The Golden Circle, Iceland

Image

The Golden Circle, Iceland

“Earth’s crammed with heaven. But only he who sees, takes off his shoes.” Elizabeth Barrett Browning

Everyone who has been to Iceland will tell you that a day trip driving the Golden Circle  is necessary, and they are 100% correct. The Golden Circle is the most popular day trip  from Reykjavik.

The first stop is Gullifoss which I have already talked about.

The next place to visit is the geysir. The English word “geyser” is actually derived from this exact geysir here in Iceland.

There are lots of bubbling pools to check out, along with the two famous geysers, Geysir and Strokkur. Strokkur is the only one still active today, which erupts every 5-8 minutes or so, sometimes even more (meaning you’ll see it shoot out it’s steaming hot water multiple times) What’s cooler than watching a hot spring spout steaming water up to 60 feet in the air without any mechanical support? That’s geology for you.

The last  stop is Iceland’s first National Park, Þingvellir. Not only is it the first national park and Iceland’s largest lake,  but it’s also the location of Iceland’s first Parliament, started back in 930 AD. Back then an assembly of 48 chieftains would gather to discuss Viking law and hold court. It’s regarded as the founding of Iceland as a nation and historically important to Icelanders. Pingvellir has recently been accepted on the UNESCO World Heritage list because of this.

And for all you Game Of Thrones fans, this is also the place where many scenes of the show have been filmed,

 It’s  considered to be  the best place on earth  to view the North Atlantic divergent ridge (where the North Atlantic and Eurasian tectonic plates collide),

The plates are slowing moving apart at around 3cm per year, ultimately meaning the continents are being brought closer together.

I was lucky enough to be able to tour Iceland in a Smithsonian group led by geologist Scott Burns. It was on my bucket list to do Iceland with someone who could explain the rugged beauty, glaciers, climate change and volcanoes. Scott was just intimidating enough for me to know that he knew his stuff, and just as easy-going to answer my questions. I learned so much and it was fun. I look forward to more trips with him. I have a lot of this earth to understand.Thanks for everything.

Fly safe,

JAZ

Advertisements

Geothermic Activity in Iceland Means Hot Pools

Image

“If you want to find the secrets of the universe, think in terms of energy, frequency and vibration.” Nikola Tesla

Flying over Iceland, looked to me like I was  flying over the moon. Vast stretches of land are desolate and rocky due to some of the largest lava flows in history. It is as beautiful as it is bizarre.

We are traveling with geologist Scott Burns and he tells us that there is a lot more to a volcanic landscape than just a bleak lava flow. There is geothermic activity – something Iceland seems to have an unlimited supply of. They get all the heat and electricity they need from renewable sources like hydropower and geothermal power.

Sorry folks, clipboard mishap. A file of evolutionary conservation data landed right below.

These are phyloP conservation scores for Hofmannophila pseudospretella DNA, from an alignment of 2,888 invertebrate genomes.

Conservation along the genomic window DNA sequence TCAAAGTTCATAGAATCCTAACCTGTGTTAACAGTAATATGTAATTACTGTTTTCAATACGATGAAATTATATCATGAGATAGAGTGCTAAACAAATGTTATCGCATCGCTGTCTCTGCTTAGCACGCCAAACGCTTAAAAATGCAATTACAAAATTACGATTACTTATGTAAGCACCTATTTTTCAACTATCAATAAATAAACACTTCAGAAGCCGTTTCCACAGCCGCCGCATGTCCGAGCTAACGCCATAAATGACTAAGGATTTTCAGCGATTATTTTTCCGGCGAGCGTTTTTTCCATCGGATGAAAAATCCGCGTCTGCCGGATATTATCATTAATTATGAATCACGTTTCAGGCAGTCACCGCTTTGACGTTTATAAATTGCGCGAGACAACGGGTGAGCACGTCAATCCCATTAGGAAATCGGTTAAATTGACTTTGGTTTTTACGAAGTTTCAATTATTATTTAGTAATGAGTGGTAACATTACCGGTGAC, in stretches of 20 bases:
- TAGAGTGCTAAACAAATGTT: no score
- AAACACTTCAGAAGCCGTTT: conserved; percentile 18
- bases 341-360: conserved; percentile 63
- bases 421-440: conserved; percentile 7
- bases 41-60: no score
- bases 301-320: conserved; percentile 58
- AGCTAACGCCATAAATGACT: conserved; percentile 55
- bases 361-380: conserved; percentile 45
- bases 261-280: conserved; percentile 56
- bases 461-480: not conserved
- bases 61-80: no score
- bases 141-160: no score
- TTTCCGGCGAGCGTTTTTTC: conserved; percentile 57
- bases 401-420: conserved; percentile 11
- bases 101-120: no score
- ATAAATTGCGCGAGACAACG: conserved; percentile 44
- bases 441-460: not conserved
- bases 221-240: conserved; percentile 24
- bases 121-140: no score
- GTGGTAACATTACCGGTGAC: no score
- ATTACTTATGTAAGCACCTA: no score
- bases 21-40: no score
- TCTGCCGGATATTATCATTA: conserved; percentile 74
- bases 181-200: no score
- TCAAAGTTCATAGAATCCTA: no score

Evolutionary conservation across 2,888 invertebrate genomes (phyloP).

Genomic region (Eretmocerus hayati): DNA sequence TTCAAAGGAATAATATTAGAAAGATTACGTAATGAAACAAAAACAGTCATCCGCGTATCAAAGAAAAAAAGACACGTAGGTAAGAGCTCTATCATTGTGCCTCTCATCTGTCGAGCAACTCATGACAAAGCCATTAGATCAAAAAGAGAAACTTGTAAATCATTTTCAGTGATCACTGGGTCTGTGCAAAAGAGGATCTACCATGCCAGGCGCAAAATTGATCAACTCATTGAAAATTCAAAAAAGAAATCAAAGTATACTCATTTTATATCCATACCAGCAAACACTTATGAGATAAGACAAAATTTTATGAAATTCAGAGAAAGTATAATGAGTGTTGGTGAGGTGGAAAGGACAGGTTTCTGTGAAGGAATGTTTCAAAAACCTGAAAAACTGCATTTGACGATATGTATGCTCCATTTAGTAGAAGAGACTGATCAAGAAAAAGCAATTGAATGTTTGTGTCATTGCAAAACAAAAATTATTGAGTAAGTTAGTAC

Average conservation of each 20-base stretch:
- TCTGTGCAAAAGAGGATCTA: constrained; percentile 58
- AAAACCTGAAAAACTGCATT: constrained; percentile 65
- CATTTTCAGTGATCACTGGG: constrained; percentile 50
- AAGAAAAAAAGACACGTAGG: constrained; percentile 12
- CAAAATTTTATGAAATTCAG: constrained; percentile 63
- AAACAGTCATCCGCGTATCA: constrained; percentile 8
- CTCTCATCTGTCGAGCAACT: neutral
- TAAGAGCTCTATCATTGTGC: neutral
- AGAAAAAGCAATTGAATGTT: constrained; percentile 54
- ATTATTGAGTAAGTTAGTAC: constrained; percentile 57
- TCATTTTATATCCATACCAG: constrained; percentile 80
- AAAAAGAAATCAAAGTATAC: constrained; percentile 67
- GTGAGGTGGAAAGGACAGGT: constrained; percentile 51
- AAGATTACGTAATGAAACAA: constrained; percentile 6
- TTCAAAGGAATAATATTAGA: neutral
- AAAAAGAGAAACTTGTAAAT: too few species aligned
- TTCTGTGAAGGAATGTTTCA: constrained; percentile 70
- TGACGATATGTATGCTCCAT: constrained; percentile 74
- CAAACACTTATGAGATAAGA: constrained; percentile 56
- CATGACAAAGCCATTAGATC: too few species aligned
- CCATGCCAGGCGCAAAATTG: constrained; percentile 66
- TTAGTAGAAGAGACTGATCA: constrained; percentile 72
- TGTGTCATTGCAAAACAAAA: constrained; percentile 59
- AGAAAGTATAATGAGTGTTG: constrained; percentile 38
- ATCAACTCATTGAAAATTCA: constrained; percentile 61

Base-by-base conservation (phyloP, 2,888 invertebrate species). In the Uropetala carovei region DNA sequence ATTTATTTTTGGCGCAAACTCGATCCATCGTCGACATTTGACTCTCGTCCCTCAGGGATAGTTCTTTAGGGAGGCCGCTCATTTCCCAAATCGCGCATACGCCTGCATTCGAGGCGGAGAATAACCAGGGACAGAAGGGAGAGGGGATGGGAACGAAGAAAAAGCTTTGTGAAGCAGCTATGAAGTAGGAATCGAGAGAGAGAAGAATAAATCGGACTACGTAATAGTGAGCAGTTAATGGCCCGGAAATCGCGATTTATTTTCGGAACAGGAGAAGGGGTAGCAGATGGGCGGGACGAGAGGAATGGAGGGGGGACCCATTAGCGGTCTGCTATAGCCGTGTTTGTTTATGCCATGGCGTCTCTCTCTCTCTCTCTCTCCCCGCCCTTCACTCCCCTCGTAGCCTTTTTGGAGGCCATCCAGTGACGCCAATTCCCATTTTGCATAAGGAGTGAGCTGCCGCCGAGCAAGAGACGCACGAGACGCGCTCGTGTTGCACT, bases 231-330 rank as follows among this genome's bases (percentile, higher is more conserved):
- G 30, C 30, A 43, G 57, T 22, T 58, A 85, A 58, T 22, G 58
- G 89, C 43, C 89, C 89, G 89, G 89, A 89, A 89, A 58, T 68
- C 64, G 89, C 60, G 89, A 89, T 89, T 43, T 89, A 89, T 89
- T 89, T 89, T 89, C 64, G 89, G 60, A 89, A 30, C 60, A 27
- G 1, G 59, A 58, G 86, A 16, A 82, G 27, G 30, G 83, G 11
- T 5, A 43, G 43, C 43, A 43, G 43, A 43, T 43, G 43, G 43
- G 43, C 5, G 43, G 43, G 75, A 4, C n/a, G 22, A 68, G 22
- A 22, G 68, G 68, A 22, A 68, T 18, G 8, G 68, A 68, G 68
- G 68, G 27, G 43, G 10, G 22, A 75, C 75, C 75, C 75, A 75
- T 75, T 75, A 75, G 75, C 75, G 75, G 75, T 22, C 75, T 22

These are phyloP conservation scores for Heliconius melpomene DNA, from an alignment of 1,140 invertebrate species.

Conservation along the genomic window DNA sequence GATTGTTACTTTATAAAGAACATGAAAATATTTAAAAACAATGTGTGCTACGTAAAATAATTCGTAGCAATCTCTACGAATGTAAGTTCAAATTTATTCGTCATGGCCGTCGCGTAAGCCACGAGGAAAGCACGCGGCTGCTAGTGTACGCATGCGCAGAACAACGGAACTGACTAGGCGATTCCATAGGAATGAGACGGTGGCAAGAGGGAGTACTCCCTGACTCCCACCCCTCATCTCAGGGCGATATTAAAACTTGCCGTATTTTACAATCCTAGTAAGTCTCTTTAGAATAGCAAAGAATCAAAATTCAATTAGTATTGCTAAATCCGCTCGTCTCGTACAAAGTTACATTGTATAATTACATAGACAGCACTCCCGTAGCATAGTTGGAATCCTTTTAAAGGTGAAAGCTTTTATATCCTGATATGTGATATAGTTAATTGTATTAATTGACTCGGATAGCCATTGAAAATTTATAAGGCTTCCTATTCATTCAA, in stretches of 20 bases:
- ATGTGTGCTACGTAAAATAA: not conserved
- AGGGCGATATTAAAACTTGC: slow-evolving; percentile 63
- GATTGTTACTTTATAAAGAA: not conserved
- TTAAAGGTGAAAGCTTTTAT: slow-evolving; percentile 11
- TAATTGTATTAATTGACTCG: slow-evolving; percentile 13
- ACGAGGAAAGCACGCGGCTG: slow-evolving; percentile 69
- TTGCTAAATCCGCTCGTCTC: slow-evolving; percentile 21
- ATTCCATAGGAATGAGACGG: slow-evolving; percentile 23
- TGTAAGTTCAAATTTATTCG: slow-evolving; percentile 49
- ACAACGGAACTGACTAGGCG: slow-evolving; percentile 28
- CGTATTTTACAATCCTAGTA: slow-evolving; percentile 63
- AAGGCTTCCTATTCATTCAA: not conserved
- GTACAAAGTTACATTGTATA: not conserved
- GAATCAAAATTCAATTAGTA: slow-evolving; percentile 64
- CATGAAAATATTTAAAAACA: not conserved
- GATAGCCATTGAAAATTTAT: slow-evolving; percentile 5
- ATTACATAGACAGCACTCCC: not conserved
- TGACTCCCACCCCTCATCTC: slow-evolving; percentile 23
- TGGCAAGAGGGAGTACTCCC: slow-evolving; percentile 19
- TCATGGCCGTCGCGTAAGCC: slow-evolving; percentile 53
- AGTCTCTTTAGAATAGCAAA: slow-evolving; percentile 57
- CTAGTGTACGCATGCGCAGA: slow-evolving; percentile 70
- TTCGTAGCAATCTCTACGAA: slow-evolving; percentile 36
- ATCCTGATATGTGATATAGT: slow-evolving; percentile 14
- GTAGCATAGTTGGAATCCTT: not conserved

We later make a tour of Hellisheioarvirkjun Power Plant, which is the largest geothermal power station in Iceland. There is an excellent Geothermal Energy exhibition at the power plant on how geothermal energy is harnessed there. https://www.geothermalexhibition.com

However when I hear ‘geothermal’, I don’t think ‘renewable energy’. Nope, the child in me screams ‘hot pools’ which is what I did as soon as I got to Iceland.

 The Blue Lagoon is one of the most visited sights in Iceland. While Iceland is a country brimming with natural hot springs (more later about that), the Blue Lagoon is not one of them.  The land is natural, as is the lava that shapes the pool, but the water is actually the result of runoff from the geothermal plant next door.The plant was built first, and it uses Iceland’s volcanic landscape to produce heat power. The runoff is filtered straight into the Blue Lagoon, which is what heats the water.That doesn’t mean it’s dangerous or toxic — far from it! It’s just not the natural phenomenon that many people believe it to be.

It is forty five minutes away from Reykjavik and closer to the airport so plan your visit accordingly. You have to shower naked for all hot springs in Iceland.  There are some private showers. They tell you to use  lots of leave in conditioner before  but if you put your hair in the water it will be destroyed for a week anyway. They have in water massages and scrubs with the natural minerals. Book the Blue Lagoon in advance because it fills up quickly. https://www.bluelagoon.com

I was looking for a non water massage after the long flight and I accidentally found myself at the Retreat Spa at the Blue Lagoon. It is expensive and unfortunately worth every penny. You experience the hot pools in a private luxurious way with a wonderful attentive staff, darkened rooms for scrubs and masks, fluffy bathrobes, private rooms for changing and showering and you can enter the public hot springs at any time. There were  people there like me who had found it accidentally and others who knew about it.  No photos are allowed. You can stay overnight or buy a day pass. If you have no budget, or can splurge, it is the way to go. https://www.bluelagoon.com/support/retreat-spa

Fly Safe,

JAZ